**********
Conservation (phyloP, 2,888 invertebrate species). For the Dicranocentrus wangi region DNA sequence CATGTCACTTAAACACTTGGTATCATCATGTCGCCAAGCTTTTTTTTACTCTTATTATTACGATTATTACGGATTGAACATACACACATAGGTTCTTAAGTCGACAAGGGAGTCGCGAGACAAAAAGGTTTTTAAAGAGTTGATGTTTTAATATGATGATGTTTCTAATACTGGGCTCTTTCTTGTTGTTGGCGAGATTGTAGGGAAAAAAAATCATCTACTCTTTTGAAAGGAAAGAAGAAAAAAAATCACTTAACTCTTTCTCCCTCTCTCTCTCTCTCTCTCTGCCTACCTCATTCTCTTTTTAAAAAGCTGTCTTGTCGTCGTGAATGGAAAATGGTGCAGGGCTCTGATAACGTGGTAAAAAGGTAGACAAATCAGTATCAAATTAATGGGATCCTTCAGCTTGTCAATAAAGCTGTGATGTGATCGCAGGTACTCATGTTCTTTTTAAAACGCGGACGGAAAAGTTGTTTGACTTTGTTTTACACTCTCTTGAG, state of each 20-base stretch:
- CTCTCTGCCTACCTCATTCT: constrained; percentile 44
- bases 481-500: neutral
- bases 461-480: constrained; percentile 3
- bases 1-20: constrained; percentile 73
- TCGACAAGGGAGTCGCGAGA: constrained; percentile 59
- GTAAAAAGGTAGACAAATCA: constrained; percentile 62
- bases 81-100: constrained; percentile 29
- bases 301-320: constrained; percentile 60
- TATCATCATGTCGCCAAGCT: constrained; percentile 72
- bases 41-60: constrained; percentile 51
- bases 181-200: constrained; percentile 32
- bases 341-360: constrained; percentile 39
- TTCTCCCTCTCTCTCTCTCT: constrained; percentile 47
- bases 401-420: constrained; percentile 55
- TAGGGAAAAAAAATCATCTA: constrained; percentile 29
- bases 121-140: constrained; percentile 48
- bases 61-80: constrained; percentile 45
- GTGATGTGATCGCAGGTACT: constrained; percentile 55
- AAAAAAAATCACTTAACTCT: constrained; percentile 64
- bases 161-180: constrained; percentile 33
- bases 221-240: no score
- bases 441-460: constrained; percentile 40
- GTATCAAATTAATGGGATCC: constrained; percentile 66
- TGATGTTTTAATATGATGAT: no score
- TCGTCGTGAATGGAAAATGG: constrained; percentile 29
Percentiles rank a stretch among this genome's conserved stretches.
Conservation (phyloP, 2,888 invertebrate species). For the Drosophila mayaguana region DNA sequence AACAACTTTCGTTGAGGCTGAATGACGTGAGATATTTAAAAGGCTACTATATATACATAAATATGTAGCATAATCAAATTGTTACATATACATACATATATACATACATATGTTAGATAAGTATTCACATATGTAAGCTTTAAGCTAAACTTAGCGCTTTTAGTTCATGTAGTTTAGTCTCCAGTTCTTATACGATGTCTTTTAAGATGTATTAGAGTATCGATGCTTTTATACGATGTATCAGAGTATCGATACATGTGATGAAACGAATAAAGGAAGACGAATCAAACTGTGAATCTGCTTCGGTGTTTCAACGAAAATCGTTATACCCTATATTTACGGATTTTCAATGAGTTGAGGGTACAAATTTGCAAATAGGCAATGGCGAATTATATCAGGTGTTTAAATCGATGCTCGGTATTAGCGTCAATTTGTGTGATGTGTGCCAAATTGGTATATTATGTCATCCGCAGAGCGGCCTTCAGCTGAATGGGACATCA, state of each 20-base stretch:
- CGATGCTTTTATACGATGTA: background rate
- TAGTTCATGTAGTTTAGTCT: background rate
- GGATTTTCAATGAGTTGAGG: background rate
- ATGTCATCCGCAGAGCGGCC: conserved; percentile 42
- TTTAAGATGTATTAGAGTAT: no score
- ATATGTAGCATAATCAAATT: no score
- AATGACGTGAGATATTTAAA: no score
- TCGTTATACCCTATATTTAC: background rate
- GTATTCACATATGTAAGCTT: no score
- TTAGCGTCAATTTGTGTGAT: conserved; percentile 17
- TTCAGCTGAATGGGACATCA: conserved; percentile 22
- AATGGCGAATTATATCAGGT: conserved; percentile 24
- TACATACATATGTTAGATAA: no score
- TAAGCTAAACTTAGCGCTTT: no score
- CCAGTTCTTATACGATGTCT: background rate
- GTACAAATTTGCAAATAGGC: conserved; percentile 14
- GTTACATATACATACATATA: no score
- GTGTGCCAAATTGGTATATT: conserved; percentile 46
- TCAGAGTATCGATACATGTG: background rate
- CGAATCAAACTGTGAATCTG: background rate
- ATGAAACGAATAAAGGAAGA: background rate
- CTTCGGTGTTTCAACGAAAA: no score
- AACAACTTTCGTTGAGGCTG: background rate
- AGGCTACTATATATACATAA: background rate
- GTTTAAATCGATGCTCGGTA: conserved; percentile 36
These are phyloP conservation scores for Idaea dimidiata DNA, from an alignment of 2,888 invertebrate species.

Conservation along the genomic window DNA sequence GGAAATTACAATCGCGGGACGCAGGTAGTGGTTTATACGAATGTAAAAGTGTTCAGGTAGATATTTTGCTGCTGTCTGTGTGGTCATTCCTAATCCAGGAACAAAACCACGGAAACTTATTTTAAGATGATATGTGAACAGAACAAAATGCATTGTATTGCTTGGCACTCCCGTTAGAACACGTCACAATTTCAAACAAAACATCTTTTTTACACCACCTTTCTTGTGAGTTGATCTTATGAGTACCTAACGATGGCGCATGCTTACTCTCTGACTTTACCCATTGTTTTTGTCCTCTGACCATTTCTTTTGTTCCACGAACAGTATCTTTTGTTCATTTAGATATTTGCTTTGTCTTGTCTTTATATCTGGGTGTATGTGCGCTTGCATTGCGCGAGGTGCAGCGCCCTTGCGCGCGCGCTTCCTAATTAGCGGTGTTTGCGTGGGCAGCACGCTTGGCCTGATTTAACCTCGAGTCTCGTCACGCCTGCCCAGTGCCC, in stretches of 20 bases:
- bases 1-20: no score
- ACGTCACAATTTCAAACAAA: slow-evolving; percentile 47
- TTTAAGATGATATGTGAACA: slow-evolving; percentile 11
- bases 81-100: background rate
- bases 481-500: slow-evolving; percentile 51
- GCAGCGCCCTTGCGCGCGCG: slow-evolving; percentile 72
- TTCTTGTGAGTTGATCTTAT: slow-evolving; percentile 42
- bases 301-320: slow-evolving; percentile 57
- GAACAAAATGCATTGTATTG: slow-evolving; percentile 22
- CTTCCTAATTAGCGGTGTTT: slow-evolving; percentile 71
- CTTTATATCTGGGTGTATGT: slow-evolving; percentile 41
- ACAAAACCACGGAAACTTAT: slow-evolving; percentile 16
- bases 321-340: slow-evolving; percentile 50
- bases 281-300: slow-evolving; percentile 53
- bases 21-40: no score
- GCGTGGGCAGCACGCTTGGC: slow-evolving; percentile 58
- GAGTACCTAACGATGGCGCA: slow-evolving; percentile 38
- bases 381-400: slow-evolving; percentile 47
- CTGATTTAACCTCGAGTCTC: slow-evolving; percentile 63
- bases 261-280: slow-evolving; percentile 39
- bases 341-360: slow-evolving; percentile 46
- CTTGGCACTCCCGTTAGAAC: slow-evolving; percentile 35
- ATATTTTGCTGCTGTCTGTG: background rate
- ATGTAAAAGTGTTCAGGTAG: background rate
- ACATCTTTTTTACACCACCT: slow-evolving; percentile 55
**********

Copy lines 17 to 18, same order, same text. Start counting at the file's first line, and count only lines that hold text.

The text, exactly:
- bases 121-140: constrained; percentile 48
- bases 61-80: constrained; percentile 45